Virginia photographer files lawsuit challenging state law on same-sex wedding photos

Virginia News

Chris Herring, owner of Chris Herring Photography in Norfolk, Virginia, interacting with a bride at a wedding photo shoot. (Photo credit: Alliance Defending Freedom)

NORFOLK, Va. (WAVY) — Photographer and blogger Chris Herring has filed a lawsuit challenging Virginia’s newly enacted state law that “forces” photographers to promote same-sex weddings.

Governor Northam signed the Virginia Values Act which protects LGBTQ Virginians against unfair treatment and harassment in housing practices, employment, public accommodations, and financial agreements, which goes into effect on Wednesday.

According to Alliance Defending Freedom attorneys — who are representing Herring — the act threatens fines of up to $50,000 and then $100,000 per additional violation for any discriminatory acts “on the basis of sexual orientation and gender identity.”

This prevents Herring from posting his religious reasons explaining why he only covers weddings between a man and a woman to the studio’s website.

“Artists shouldn’t be censored, fined, or forced out of business simply for disagreeing with the government’s preferred views,” said ADF Senior Counsel Jonathan Scruggs, director of the ADF Center for Conscience Initiatives.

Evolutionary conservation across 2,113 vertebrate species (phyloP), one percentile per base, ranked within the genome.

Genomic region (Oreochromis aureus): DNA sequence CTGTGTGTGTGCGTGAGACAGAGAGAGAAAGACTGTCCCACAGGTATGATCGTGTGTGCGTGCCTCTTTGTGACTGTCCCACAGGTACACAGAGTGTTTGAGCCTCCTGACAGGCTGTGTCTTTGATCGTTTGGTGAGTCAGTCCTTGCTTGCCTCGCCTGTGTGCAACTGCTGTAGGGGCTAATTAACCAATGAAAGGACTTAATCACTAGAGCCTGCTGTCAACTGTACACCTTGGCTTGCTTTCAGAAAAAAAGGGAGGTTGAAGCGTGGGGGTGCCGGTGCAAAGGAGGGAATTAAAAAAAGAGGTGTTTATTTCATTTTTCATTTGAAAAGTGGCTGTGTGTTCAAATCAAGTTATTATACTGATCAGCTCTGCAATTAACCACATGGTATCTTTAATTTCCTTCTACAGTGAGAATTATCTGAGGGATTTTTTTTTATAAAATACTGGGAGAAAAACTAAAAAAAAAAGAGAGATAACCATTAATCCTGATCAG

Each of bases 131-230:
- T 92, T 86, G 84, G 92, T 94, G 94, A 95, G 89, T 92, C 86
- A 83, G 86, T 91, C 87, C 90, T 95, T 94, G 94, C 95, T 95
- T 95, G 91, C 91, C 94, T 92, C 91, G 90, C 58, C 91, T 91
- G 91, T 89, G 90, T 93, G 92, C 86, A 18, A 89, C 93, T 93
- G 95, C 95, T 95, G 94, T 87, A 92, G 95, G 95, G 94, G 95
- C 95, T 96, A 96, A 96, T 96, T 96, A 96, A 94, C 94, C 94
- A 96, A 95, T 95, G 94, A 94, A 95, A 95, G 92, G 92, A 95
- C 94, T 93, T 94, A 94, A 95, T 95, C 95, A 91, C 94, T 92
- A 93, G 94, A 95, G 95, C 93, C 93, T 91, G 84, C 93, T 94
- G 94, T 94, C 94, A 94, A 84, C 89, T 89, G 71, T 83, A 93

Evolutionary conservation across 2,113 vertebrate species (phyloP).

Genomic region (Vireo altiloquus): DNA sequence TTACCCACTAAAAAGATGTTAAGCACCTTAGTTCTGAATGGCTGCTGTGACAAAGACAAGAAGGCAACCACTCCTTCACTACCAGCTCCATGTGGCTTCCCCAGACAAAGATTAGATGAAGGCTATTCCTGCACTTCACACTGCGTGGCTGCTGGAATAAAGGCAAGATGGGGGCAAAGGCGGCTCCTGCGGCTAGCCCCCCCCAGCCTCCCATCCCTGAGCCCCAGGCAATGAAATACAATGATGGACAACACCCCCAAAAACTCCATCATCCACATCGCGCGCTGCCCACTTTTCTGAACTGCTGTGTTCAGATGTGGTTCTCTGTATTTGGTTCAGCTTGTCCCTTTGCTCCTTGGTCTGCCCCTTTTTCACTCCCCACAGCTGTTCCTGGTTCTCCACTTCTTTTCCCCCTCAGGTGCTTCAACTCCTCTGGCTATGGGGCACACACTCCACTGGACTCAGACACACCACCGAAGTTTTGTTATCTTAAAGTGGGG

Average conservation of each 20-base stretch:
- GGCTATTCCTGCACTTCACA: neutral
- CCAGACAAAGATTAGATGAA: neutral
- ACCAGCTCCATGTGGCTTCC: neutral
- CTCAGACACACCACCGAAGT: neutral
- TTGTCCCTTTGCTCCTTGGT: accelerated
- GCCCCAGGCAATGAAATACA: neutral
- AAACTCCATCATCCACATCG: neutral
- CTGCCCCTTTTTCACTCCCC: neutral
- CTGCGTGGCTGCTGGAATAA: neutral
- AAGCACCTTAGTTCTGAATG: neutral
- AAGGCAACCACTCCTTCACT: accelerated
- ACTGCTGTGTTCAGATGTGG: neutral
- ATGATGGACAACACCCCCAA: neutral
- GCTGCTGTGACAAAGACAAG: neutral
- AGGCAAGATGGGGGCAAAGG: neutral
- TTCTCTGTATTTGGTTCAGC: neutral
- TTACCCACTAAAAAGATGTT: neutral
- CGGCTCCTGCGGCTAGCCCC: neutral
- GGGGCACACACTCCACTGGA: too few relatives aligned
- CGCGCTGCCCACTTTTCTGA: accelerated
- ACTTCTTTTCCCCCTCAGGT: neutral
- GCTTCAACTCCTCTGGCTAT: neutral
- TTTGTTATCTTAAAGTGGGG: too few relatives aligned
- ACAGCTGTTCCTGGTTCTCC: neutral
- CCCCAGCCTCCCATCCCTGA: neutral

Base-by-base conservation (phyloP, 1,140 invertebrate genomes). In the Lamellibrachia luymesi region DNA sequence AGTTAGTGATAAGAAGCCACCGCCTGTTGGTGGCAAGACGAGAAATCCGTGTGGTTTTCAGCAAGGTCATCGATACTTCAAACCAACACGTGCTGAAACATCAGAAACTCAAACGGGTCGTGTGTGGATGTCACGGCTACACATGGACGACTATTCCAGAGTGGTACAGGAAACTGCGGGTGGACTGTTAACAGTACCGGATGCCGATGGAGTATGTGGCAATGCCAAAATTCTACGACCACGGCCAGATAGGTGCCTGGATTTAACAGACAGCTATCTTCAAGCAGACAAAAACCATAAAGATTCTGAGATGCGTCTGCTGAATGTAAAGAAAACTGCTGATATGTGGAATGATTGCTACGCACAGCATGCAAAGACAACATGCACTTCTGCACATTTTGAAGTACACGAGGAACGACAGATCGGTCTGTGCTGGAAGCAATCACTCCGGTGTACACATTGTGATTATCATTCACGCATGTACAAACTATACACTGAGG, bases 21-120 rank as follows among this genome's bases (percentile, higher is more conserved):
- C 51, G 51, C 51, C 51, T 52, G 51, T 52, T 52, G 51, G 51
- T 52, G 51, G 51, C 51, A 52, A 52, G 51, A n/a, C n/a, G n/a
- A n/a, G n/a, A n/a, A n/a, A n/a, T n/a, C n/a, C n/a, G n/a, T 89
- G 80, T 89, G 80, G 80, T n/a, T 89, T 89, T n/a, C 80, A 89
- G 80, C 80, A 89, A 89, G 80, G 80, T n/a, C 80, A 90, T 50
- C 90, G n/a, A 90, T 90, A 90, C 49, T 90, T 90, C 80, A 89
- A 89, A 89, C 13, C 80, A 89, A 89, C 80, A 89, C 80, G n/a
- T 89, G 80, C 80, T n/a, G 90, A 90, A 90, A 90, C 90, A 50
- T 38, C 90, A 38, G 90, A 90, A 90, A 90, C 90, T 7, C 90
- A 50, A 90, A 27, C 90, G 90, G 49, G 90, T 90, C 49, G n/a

“Because of Virginia’s new law, Chris [Herring] faces an impossible choice: violate the law and risk bankruptcy, promote views against his faith, or close down. No matter one’s views on marriage, we all lose when bureaucrats can force citizens to participate in religious ceremonies they oppose, speak messages they disagree with, and stay silent about beliefs they hold dear.”

Alliance Defending Freedom attorneys said the lawsuit is a way for Herring, and citizens alike, to challenge a law before it is enforced against them and they are asking the court to halt enforcement of the law against Herring and his business while his lawsuit proceeds.

The complaint filed addresses in detail how the state law violates the First Amendment rights.

“Specifically, the lawsuit challenges Va. Code § 2.2-3904(B), which forces Herring to participate in and to create photographs and blogs promoting same-sex wedding ceremonies—all because he does the same to celebrate weddings between a man and a woman,” said officials with Alliance Defending Freedom.

The complaint also addresses the number of photographers in Virginia who photograph same-sex weddings — Herring wants the same artistic freedoms.

“It isn’t the state’s job to tell me what I must capture on film or publish on my website. My religious beliefs influence every aspect of my life, including the stories I tell through my photography. If you’re looking for someone to photograph a red-light district or promote drug tourism, I’m not your guy,” said Herring.

“Now Virginia is trying to intimidate creative professionals like me to change some of my other religious beliefs. I happily work with and serve all customers, but I can’t and won’t let the state force me to express messages that contradict my beliefs.”

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